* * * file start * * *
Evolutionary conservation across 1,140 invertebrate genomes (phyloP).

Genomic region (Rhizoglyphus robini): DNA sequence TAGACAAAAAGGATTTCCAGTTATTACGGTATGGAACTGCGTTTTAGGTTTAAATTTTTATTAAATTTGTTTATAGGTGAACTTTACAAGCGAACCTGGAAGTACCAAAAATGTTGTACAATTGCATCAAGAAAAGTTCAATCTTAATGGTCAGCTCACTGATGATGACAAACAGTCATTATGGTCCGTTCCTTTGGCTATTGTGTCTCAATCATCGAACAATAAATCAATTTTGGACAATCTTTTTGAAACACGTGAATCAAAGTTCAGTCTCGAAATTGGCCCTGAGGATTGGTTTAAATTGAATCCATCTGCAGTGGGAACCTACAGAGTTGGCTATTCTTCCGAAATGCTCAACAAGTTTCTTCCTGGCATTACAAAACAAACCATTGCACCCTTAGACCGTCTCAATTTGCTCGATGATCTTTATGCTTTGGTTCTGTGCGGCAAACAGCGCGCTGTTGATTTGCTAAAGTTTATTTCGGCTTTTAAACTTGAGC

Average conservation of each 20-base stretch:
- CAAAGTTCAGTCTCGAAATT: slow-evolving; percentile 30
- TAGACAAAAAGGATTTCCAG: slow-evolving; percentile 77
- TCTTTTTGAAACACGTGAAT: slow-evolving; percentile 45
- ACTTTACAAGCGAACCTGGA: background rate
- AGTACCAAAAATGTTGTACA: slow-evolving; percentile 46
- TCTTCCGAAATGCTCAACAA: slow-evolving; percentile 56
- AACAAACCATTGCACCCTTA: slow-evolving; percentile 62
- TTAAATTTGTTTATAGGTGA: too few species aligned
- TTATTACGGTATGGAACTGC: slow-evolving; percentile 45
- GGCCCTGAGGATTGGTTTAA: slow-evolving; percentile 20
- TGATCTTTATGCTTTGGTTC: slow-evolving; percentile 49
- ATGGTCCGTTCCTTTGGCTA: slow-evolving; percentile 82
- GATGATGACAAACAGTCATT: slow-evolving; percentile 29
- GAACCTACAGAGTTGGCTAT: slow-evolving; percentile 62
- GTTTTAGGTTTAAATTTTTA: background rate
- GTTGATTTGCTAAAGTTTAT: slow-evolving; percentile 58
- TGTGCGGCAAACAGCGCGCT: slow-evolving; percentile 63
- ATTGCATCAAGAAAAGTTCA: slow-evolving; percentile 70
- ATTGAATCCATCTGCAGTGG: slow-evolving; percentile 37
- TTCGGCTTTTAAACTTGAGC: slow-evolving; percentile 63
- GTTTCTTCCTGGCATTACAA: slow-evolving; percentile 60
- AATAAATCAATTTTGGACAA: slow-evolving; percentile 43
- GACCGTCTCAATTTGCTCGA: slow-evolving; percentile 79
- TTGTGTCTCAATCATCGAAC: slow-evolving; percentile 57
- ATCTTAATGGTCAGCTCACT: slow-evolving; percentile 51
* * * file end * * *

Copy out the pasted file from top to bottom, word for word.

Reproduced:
Evolutionary conservation across 1,140 invertebrate genomes (phyloP).

Genomic region (Rhizoglyphus robini): DNA sequence TAGACAAAAAGGATTTCCAGTTATTACGGTATGGAACTGCGTTTTAGGTTTAAATTTTTATTAAATTTGTTTATAGGTGAACTTTACAAGCGAACCTGGAAGTACCAAAAATGTTGTACAATTGCATCAAGAAAAGTTCAATCTTAATGGTCAGCTCACTGATGATGACAAACAGTCATTATGGTCCGTTCCTTTGGCTATTGTGTCTCAATCATCGAACAATAAATCAATTTTGGACAATCTTTTTGAAACACGTGAATCAAAGTTCAGTCTCGAAATTGGCCCTGAGGATTGGTTTAAATTGAATCCATCTGCAGTGGGAACCTACAGAGTTGGCTATTCTTCCGAAATGCTCAACAAGTTTCTTCCTGGCATTACAAAACAAACCATTGCACCCTTAGACCGTCTCAATTTGCTCGATGATCTTTATGCTTTGGTTCTGTGCGGCAAACAGCGCGCTGTTGATTTGCTAAAGTTTATTTCGGCTTTTAAACTTGAGC

Average conservation of each 20-base stretch:
- CAAAGTTCAGTCTCGAAATT: slow-evolving; percentile 30
- TAGACAAAAAGGATTTCCAG: slow-evolving; percentile 77
- TCTTTTTGAAACACGTGAAT: slow-evolving; percentile 45
- ACTTTACAAGCGAACCTGGA: background rate
- AGTACCAAAAATGTTGTACA: slow-evolving; percentile 46
- TCTTCCGAAATGCTCAACAA: slow-evolving; percentile 56
- AACAAACCATTGCACCCTTA: slow-evolving; percentile 62
- TTAAATTTGTTTATAGGTGA: too few species aligned
- TTATTACGGTATGGAACTGC: slow-evolving; percentile 45
- GGCCCTGAGGATTGGTTTAA: slow-evolving; percentile 20
- TGATCTTTATGCTTTGGTTC: slow-evolving; percentile 49
- ATGGTCCGTTCCTTTGGCTA: slow-evolving; percentile 82
- GATGATGACAAACAGTCATT: slow-evolving; percentile 29
- GAACCTACAGAGTTGGCTAT: slow-evolving; percentile 62
- GTTTTAGGTTTAAATTTTTA: background rate
- GTTGATTTGCTAAAGTTTAT: slow-evolving; percentile 58
- TGTGCGGCAAACAGCGCGCT: slow-evolving; percentile 63
- ATTGCATCAAGAAAAGTTCA: slow-evolving; percentile 70
- ATTGAATCCATCTGCAGTGG: slow-evolving; percentile 37
- TTCGGCTTTTAAACTTGAGC: slow-evolving; percentile 63
- GTTTCTTCCTGGCATTACAA: slow-evolving; percentile 60
- AATAAATCAATTTTGGACAA: slow-evolving; percentile 43
- GACCGTCTCAATTTGCTCGA: slow-evolving; percentile 79
- TTGTGTCTCAATCATCGAAC: slow-evolving; percentile 57
- ATCTTAATGGTCAGCTCACT: slow-evolving; percentile 51